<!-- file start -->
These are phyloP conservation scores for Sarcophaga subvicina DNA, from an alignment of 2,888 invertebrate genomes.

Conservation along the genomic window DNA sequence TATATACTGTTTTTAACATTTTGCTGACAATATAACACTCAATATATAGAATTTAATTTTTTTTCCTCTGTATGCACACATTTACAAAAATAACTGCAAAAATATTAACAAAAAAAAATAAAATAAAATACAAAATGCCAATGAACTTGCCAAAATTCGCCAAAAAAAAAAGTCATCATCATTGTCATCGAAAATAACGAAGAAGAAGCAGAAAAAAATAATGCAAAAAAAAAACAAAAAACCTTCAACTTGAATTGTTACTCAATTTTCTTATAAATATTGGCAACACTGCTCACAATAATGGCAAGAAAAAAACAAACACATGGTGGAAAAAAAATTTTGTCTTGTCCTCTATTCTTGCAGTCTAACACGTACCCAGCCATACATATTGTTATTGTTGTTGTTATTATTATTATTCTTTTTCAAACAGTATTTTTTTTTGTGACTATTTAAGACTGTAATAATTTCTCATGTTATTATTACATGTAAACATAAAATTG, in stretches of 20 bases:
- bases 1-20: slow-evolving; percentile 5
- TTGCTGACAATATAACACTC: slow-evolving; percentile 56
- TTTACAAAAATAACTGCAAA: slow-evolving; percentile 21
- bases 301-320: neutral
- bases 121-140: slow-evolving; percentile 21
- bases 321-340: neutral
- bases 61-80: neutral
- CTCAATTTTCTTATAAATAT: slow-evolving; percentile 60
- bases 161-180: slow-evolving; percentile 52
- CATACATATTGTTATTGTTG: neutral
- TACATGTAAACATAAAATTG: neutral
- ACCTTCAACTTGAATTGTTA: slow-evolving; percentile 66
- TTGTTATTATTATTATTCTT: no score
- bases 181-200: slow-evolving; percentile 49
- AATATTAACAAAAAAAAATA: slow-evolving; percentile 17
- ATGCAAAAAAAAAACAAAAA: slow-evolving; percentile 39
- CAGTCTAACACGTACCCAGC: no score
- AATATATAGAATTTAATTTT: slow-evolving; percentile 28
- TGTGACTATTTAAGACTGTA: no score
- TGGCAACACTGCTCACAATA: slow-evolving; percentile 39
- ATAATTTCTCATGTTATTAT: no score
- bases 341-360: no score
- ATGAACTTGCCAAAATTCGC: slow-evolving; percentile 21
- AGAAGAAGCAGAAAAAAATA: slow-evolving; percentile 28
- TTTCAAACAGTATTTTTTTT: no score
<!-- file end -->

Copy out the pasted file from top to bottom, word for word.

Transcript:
These are phyloP conservation scores for Sarcophaga subvicina DNA, from an alignment of 2,888 invertebrate genomes.

Conservation along the genomic window DNA sequence TATATACTGTTTTTAACATTTTGCTGACAATATAACACTCAATATATAGAATTTAATTTTTTTTCCTCTGTATGCACACATTTACAAAAATAACTGCAAAAATATTAACAAAAAAAAATAAAATAAAATACAAAATGCCAATGAACTTGCCAAAATTCGCCAAAAAAAAAAGTCATCATCATTGTCATCGAAAATAACGAAGAAGAAGCAGAAAAAAATAATGCAAAAAAAAAACAAAAAACCTTCAACTTGAATTGTTACTCAATTTTCTTATAAATATTGGCAACACTGCTCACAATAATGGCAAGAAAAAAACAAACACATGGTGGAAAAAAAATTTTGTCTTGTCCTCTATTCTTGCAGTCTAACACGTACCCAGCCATACATATTGTTATTGTTGTTGTTATTATTATTATTCTTTTTCAAACAGTATTTTTTTTTGTGACTATTTAAGACTGTAATAATTTCTCATGTTATTATTACATGTAAACATAAAATTG, in stretches of 20 bases:
- bases 1-20: slow-evolving; percentile 5
- TTGCTGACAATATAACACTC: slow-evolving; percentile 56
- TTTACAAAAATAACTGCAAA: slow-evolving; percentile 21
- bases 301-320: neutral
- bases 121-140: slow-evolving; percentile 21
- bases 321-340: neutral
- bases 61-80: neutral
- CTCAATTTTCTTATAAATAT: slow-evolving; percentile 60
- bases 161-180: slow-evolving; percentile 52
- CATACATATTGTTATTGTTG: neutral
- TACATGTAAACATAAAATTG: neutral
- ACCTTCAACTTGAATTGTTA: slow-evolving; percentile 66
- TTGTTATTATTATTATTCTT: no score
- bases 181-200: slow-evolving; percentile 49
- AATATTAACAAAAAAAAATA: slow-evolving; percentile 17
- ATGCAAAAAAAAAACAAAAA: slow-evolving; percentile 39
- CAGTCTAACACGTACCCAGC: no score
- AATATATAGAATTTAATTTT: slow-evolving; percentile 28
- TGTGACTATTTAAGACTGTA: no score
- TGGCAACACTGCTCACAATA: slow-evolving; percentile 39
- ATAATTTCTCATGTTATTAT: no score
- bases 341-360: no score
- ATGAACTTGCCAAAATTCGC: slow-evolving; percentile 21
- AGAAGAAGCAGAAAAAAATA: slow-evolving; percentile 28
- TTTCAAACAGTATTTTTTTT: no score